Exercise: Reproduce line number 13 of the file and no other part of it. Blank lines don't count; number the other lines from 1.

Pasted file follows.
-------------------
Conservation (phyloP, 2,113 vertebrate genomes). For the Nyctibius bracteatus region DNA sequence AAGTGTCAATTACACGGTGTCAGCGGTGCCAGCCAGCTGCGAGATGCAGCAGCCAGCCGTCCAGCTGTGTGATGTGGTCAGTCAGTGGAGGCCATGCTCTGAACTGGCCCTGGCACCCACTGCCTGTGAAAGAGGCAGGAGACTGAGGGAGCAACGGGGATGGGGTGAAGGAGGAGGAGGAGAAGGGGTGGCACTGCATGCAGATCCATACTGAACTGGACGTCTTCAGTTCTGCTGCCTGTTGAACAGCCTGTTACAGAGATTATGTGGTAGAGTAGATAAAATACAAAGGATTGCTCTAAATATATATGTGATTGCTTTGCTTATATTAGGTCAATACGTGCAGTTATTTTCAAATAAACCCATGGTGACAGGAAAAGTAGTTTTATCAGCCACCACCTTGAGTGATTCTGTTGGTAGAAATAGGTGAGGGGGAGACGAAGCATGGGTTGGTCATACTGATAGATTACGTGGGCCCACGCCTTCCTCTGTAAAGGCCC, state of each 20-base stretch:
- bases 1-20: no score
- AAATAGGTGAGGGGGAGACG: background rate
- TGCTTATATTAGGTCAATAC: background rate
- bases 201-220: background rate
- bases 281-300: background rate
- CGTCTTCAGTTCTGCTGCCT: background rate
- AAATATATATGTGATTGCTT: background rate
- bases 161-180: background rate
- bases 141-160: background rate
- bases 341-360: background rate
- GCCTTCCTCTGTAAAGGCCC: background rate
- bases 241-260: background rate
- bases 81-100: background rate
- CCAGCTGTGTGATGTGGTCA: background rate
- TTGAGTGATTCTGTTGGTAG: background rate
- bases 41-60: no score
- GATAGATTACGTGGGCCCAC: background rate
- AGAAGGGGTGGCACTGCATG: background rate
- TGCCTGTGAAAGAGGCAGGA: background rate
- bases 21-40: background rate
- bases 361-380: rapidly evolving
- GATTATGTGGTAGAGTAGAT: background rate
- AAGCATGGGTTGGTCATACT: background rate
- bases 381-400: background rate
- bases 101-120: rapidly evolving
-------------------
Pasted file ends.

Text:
- bases 241-260: background rate